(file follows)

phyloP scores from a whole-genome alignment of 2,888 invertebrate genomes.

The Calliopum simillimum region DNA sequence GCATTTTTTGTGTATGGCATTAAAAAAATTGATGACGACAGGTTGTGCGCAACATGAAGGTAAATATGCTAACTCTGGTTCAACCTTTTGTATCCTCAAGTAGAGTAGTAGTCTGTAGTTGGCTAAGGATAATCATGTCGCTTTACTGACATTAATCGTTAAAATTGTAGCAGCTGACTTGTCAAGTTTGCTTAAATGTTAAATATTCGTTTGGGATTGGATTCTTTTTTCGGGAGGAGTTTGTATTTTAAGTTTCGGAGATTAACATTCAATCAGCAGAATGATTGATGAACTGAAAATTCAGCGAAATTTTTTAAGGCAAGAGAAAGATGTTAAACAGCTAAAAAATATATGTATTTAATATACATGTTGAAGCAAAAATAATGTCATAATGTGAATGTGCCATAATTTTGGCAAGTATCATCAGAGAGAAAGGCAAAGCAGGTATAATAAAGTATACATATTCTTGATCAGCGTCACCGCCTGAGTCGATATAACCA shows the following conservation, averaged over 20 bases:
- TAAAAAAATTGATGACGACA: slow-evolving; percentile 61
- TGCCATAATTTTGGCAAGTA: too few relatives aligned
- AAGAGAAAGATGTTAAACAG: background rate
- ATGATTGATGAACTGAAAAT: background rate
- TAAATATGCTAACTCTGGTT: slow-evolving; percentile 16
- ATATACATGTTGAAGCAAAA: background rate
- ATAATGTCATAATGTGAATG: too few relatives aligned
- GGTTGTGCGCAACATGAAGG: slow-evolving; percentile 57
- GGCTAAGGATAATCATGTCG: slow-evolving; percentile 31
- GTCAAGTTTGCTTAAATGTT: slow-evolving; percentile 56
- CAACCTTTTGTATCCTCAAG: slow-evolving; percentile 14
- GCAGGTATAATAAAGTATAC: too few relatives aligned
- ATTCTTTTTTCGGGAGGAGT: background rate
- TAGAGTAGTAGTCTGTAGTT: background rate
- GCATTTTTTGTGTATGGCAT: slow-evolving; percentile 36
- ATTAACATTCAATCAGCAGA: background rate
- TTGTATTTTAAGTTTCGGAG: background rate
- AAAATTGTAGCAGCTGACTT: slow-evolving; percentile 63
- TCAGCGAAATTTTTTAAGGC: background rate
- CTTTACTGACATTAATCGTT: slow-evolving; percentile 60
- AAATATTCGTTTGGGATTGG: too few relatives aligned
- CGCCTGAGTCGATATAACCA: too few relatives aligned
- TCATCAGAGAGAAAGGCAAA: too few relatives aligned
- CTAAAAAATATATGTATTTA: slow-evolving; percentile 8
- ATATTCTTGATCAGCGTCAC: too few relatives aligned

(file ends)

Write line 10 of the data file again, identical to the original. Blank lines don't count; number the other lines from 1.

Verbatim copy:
- GGTTGTGCGCAACATGAAGG: slow-evolving; percentile 57